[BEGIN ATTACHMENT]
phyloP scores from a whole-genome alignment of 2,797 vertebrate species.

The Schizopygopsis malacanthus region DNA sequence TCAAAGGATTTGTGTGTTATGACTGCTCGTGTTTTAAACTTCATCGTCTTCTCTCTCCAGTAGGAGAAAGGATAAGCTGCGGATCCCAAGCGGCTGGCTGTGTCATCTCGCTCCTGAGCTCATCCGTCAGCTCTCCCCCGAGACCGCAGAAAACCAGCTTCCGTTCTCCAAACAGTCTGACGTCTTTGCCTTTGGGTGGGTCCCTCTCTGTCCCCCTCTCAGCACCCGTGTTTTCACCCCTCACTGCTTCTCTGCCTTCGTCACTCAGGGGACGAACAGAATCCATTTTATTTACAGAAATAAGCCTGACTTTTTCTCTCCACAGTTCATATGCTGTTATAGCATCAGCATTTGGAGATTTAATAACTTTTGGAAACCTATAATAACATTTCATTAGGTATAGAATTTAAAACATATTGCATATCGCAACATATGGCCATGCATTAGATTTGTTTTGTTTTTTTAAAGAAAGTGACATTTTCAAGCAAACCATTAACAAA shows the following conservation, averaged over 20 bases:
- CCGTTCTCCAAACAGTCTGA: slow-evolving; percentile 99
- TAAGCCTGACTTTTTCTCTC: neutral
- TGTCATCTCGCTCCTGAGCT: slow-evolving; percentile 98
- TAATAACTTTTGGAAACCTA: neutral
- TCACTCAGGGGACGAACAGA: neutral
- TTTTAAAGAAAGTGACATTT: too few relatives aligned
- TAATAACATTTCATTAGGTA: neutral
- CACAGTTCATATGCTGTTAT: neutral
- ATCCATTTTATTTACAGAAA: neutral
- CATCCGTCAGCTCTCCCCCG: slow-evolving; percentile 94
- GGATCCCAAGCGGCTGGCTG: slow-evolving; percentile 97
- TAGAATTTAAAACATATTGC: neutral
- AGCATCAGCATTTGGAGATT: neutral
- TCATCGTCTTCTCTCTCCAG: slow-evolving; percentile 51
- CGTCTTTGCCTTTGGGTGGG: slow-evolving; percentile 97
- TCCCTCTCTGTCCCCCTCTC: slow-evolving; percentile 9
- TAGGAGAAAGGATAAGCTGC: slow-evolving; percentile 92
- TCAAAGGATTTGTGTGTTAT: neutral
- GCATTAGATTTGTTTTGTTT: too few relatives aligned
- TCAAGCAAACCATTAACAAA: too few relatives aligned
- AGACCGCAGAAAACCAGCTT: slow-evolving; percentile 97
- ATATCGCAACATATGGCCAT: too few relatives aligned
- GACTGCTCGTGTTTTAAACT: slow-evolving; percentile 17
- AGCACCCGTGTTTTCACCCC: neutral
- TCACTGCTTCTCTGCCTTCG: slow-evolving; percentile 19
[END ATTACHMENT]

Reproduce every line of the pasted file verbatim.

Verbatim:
phyloP scores from a whole-genome alignment of 2,797 vertebrate species.

The Schizopygopsis malacanthus region DNA sequence TCAAAGGATTTGTGTGTTATGACTGCTCGTGTTTTAAACTTCATCGTCTTCTCTCTCCAGTAGGAGAAAGGATAAGCTGCGGATCCCAAGCGGCTGGCTGTGTCATCTCGCTCCTGAGCTCATCCGTCAGCTCTCCCCCGAGACCGCAGAAAACCAGCTTCCGTTCTCCAAACAGTCTGACGTCTTTGCCTTTGGGTGGGTCCCTCTCTGTCCCCCTCTCAGCACCCGTGTTTTCACCCCTCACTGCTTCTCTGCCTTCGTCACTCAGGGGACGAACAGAATCCATTTTATTTACAGAAATAAGCCTGACTTTTTCTCTCCACAGTTCATATGCTGTTATAGCATCAGCATTTGGAGATTTAATAACTTTTGGAAACCTATAATAACATTTCATTAGGTATAGAATTTAAAACATATTGCATATCGCAACATATGGCCATGCATTAGATTTGTTTTGTTTTTTTAAAGAAAGTGACATTTTCAAGCAAACCATTAACAAA shows the following conservation, averaged over 20 bases:
- CCGTTCTCCAAACAGTCTGA: slow-evolving; percentile 99
- TAAGCCTGACTTTTTCTCTC: neutral
- TGTCATCTCGCTCCTGAGCT: slow-evolving; percentile 98
- TAATAACTTTTGGAAACCTA: neutral
- TCACTCAGGGGACGAACAGA: neutral
- TTTTAAAGAAAGTGACATTT: too few relatives aligned
- TAATAACATTTCATTAGGTA: neutral
- CACAGTTCATATGCTGTTAT: neutral
- ATCCATTTTATTTACAGAAA: neutral
- CATCCGTCAGCTCTCCCCCG: slow-evolving; percentile 94
- GGATCCCAAGCGGCTGGCTG: slow-evolving; percentile 97
- TAGAATTTAAAACATATTGC: neutral
- AGCATCAGCATTTGGAGATT: neutral
- TCATCGTCTTCTCTCTCCAG: slow-evolving; percentile 51
- CGTCTTTGCCTTTGGGTGGG: slow-evolving; percentile 97
- TCCCTCTCTGTCCCCCTCTC: slow-evolving; percentile 9
- TAGGAGAAAGGATAAGCTGC: slow-evolving; percentile 92
- TCAAAGGATTTGTGTGTTAT: neutral
- GCATTAGATTTGTTTTGTTT: too few relatives aligned
- TCAAGCAAACCATTAACAAA: too few relatives aligned
- AGACCGCAGAAAACCAGCTT: slow-evolving; percentile 97
- ATATCGCAACATATGGCCAT: too few relatives aligned
- GACTGCTCGTGTTTTAAACT: slow-evolving; percentile 17
- AGCACCCGTGTTTTCACCCC: neutral
- TCACTGCTTCTCTGCCTTCG: slow-evolving; percentile 19